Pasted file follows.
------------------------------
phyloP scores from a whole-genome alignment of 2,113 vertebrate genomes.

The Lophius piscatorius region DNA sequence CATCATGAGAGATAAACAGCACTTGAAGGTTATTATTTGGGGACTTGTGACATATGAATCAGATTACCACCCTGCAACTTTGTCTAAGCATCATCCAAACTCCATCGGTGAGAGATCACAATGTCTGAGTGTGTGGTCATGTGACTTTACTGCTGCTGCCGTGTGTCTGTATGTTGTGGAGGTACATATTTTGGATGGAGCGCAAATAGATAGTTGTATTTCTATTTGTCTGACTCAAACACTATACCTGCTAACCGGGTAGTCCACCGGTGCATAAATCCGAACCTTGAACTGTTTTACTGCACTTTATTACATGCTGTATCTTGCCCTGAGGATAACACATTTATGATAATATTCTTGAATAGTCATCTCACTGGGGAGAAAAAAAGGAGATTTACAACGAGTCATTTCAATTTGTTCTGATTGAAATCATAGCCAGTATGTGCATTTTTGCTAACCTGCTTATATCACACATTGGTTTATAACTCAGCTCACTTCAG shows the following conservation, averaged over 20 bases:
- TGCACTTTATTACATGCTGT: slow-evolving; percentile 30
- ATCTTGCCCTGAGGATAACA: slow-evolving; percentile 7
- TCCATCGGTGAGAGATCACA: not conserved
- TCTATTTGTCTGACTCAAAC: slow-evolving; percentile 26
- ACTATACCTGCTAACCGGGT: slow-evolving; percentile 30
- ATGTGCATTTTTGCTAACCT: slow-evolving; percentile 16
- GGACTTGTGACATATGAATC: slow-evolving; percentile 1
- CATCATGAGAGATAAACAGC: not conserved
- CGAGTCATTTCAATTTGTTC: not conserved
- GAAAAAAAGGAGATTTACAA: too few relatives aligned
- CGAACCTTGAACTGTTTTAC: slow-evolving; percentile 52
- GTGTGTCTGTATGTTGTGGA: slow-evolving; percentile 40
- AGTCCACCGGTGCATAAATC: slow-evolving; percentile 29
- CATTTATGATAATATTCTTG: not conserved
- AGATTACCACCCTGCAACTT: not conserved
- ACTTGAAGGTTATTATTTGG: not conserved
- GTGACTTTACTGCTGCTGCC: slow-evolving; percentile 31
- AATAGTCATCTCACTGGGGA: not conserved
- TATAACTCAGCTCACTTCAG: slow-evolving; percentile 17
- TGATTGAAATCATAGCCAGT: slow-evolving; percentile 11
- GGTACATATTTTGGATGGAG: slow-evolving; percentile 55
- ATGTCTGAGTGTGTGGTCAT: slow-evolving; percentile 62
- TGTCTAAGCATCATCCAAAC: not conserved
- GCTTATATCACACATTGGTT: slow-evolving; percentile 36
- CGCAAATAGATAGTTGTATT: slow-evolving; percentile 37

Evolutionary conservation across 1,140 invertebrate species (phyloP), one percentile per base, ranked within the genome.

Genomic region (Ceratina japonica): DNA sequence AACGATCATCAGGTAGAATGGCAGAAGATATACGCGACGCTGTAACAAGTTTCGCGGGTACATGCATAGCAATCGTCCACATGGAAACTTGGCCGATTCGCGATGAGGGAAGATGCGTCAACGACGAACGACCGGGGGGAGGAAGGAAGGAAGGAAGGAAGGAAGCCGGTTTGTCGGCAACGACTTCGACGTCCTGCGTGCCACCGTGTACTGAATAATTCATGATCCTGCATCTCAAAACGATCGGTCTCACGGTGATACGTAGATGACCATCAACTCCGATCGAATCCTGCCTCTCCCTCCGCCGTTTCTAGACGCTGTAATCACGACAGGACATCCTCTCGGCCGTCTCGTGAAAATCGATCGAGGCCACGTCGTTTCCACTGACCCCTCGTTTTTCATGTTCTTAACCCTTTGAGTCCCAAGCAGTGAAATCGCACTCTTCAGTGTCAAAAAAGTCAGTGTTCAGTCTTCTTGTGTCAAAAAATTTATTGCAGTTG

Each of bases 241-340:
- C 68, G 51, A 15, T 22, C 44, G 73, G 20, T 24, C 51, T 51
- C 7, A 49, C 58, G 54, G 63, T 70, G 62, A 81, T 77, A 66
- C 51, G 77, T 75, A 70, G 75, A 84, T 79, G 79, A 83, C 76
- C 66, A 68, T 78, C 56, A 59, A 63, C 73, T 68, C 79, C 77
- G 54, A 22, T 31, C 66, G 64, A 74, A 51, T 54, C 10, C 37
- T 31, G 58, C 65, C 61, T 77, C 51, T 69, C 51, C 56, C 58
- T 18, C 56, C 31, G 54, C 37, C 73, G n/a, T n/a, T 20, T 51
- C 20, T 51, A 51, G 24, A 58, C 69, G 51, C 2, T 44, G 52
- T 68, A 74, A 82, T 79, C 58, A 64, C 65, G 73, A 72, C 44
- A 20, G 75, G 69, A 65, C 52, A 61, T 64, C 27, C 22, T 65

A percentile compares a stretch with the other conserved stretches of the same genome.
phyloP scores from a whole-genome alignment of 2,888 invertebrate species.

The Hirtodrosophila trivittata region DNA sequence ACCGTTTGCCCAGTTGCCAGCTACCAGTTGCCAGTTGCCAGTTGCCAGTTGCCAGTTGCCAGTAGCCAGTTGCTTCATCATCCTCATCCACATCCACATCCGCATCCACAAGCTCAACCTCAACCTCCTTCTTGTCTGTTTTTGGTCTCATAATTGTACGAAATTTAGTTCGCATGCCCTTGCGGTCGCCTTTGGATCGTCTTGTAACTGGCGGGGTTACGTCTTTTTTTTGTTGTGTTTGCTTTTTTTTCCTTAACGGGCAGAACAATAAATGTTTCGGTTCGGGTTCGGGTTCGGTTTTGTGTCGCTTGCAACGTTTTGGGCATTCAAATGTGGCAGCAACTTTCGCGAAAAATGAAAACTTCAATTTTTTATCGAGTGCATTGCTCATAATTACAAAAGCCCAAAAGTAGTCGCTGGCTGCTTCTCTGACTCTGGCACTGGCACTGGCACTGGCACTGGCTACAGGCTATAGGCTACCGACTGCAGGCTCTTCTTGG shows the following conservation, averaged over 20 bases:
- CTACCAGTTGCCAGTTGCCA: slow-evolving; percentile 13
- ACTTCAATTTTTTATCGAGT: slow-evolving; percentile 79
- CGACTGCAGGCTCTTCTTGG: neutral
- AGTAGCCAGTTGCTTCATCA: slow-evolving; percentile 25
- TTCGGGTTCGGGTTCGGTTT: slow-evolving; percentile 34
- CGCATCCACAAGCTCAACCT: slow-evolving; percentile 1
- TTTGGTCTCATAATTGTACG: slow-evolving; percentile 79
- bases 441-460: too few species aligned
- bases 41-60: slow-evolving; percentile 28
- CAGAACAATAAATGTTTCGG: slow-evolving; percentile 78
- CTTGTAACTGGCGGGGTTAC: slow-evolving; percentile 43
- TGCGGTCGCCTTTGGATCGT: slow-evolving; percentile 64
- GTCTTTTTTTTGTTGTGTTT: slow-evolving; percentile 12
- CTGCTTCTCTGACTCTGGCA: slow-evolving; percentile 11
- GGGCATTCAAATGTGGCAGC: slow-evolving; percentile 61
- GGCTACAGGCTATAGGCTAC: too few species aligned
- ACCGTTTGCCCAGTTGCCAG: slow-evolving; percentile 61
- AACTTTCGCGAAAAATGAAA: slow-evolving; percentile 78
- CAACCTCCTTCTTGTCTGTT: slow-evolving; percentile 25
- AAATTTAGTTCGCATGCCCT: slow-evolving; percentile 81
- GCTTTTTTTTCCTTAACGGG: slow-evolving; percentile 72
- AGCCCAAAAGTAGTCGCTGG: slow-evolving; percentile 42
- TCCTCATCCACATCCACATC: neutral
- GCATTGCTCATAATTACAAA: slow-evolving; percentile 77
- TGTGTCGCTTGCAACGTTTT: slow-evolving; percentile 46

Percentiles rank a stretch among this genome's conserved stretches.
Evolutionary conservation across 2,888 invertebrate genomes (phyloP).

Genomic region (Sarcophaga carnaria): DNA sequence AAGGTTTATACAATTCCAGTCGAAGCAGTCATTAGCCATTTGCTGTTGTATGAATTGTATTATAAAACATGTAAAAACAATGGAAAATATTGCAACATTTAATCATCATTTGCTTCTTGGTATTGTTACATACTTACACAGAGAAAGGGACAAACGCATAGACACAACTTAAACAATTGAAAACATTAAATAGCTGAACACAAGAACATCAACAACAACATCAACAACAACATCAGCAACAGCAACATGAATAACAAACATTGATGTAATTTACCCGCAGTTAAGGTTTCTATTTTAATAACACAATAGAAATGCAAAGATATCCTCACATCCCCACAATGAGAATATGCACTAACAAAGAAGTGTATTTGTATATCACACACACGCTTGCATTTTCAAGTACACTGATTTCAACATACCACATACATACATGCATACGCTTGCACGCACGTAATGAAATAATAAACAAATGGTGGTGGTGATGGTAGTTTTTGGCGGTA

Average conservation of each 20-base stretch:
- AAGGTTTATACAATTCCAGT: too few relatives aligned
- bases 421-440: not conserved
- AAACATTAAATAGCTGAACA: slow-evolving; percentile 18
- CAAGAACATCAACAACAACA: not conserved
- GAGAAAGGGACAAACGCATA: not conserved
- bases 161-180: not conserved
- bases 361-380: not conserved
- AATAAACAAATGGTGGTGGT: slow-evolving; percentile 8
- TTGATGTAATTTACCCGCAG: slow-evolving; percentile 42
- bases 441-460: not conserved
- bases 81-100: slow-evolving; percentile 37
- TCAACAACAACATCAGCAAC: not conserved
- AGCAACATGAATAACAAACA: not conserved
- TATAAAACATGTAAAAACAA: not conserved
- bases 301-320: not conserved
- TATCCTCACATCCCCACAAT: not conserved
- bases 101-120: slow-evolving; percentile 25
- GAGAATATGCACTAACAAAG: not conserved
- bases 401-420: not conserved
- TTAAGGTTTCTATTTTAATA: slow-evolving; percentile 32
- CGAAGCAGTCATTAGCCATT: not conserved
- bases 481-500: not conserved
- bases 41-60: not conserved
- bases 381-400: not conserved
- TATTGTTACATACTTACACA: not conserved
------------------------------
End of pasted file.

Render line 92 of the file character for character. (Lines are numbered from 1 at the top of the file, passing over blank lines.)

- TTAAGGTTTCTATTTTAATA: slow-evolving; percentile 32